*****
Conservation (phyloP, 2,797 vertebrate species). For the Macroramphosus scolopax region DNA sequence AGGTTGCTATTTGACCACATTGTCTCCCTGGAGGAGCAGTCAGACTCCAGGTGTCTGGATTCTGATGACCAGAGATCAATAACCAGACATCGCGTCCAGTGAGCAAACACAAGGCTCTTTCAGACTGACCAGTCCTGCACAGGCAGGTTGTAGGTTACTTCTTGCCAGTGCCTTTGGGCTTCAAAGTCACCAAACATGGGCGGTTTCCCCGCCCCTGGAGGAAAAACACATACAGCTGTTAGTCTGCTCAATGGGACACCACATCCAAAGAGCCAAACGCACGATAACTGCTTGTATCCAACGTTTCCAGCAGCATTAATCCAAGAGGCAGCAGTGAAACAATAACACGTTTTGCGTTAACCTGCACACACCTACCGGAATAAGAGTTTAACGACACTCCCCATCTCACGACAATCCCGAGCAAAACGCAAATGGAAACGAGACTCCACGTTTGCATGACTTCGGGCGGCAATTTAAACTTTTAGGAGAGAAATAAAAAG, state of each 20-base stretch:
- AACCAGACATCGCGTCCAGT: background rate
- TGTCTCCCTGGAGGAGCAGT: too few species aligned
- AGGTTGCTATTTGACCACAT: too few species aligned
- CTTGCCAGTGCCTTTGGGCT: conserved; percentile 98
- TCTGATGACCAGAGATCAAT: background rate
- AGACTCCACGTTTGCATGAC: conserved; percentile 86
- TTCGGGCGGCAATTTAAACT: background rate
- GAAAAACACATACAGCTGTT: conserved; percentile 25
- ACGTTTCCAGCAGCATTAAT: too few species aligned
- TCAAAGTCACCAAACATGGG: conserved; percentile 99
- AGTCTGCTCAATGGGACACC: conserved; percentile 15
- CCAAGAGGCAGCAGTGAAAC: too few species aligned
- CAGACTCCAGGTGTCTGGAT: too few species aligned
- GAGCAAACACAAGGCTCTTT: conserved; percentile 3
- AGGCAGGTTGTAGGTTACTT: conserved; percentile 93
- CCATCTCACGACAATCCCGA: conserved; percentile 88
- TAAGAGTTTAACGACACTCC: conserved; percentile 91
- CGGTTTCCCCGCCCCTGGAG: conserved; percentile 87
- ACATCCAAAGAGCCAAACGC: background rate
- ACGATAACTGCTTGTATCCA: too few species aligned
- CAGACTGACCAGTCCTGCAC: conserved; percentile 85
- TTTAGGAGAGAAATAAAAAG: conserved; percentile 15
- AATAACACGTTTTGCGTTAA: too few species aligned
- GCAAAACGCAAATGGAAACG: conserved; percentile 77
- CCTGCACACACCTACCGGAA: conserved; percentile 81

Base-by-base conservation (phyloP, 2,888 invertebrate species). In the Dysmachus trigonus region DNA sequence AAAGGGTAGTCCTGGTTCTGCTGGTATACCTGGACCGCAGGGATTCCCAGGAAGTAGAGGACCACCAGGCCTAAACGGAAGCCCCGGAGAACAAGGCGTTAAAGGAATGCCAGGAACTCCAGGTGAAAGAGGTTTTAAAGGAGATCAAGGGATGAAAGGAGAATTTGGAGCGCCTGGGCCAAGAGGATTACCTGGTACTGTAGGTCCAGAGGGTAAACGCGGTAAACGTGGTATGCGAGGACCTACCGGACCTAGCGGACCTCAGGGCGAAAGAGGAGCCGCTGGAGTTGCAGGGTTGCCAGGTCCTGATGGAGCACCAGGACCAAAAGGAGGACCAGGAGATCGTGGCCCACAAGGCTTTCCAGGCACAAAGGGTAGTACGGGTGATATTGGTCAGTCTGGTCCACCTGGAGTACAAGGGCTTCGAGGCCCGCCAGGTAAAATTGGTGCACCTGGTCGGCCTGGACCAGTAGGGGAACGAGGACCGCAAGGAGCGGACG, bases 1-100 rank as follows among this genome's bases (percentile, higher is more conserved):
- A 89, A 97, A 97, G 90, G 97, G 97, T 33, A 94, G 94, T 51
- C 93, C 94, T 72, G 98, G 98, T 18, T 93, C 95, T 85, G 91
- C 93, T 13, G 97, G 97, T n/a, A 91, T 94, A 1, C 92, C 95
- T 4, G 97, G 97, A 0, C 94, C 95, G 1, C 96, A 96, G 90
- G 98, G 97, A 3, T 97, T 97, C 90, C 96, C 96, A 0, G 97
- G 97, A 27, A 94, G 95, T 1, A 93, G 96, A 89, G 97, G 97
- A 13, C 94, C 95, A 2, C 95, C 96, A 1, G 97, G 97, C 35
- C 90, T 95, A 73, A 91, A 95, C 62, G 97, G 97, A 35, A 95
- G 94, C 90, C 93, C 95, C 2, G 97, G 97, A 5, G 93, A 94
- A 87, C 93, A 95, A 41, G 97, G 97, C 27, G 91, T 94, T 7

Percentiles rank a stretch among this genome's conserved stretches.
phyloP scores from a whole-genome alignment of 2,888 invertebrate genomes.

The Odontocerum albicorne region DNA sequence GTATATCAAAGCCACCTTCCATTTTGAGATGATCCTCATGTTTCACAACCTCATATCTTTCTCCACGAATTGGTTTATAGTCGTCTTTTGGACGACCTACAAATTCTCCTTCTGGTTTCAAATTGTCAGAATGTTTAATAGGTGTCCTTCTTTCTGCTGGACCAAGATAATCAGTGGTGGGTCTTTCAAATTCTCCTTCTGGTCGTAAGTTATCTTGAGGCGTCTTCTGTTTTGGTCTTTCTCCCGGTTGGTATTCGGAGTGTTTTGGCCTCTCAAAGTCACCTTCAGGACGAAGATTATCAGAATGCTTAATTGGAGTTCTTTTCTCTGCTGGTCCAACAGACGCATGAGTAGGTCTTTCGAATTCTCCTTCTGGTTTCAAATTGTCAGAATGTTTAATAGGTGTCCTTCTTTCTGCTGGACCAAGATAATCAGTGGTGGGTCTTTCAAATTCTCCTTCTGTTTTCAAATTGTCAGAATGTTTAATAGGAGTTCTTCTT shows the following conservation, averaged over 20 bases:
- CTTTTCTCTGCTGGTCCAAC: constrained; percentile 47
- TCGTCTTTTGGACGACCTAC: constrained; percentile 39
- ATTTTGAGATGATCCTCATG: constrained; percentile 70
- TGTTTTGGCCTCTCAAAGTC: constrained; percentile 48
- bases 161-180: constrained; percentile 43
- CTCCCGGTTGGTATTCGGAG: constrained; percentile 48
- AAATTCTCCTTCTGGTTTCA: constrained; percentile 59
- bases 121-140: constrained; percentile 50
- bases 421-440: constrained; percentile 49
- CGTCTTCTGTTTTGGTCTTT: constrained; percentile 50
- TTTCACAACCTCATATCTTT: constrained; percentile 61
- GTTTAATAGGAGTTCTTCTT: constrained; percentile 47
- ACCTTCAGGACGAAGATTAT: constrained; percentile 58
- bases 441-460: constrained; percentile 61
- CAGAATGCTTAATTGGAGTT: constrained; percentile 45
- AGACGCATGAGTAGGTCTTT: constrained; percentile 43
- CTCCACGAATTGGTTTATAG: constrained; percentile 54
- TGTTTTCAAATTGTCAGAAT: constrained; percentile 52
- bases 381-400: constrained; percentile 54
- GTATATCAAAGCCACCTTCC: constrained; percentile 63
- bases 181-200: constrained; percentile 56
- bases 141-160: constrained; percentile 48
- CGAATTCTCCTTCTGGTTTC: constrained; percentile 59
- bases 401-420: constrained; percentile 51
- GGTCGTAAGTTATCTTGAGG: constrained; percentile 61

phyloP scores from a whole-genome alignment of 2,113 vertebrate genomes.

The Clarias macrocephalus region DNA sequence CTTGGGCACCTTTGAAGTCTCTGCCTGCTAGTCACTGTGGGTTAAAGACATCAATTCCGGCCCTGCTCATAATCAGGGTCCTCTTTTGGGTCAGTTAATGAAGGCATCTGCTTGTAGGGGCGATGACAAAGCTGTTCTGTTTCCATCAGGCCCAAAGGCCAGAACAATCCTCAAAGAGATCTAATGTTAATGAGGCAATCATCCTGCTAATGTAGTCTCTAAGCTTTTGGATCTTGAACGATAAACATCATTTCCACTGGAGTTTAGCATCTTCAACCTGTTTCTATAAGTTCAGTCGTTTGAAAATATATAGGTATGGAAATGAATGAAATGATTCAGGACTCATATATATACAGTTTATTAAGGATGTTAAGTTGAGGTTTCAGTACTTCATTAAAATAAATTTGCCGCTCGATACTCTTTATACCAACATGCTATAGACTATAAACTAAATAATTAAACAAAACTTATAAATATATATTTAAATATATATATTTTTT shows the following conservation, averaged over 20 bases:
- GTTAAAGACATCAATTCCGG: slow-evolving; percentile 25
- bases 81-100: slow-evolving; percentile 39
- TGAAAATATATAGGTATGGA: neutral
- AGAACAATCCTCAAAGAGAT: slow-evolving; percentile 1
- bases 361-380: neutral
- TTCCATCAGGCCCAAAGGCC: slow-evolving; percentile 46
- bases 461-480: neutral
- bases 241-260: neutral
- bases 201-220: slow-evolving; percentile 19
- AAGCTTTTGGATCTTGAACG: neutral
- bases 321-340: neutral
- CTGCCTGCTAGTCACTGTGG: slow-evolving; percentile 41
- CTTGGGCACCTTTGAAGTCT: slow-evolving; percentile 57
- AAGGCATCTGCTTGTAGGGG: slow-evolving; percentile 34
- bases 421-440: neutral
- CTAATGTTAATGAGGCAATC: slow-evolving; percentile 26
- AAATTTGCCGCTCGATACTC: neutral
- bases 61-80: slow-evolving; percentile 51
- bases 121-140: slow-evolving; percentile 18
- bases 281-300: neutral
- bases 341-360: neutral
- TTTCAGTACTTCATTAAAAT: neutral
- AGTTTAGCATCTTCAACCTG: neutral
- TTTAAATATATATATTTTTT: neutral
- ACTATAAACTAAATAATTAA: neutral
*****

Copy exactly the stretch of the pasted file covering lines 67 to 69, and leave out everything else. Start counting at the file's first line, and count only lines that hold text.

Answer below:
The Clarias macrocephalus region DNA sequence CTTGGGCACCTTTGAAGTCTCTGCCTGCTAGTCACTGTGGGTTAAAGACATCAATTCCGGCCCTGCTCATAATCAGGGTCCTCTTTTGGGTCAGTTAATGAAGGCATCTGCTTGTAGGGGCGATGACAAAGCTGTTCTGTTTCCATCAGGCCCAAAGGCCAGAACAATCCTCAAAGAGATCTAATGTTAATGAGGCAATCATCCTGCTAATGTAGTCTCTAAGCTTTTGGATCTTGAACGATAAACATCATTTCCACTGGAGTTTAGCATCTTCAACCTGTTTCTATAAGTTCAGTCGTTTGAAAATATATAGGTATGGAAATGAATGAAATGATTCAGGACTCATATATATACAGTTTATTAAGGATGTTAAGTTGAGGTTTCAGTACTTCATTAAAATAAATTTGCCGCTCGATACTCTTTATACCAACATGCTATAGACTATAAACTAAATAATTAAACAAAACTTATAAATATATATTTAAATATATATATTTTTT shows the following conservation, averaged over 20 bases:
- GTTAAAGACATCAATTCCGG: slow-evolving; percentile 25
- bases 81-100: slow-evolving; percentile 39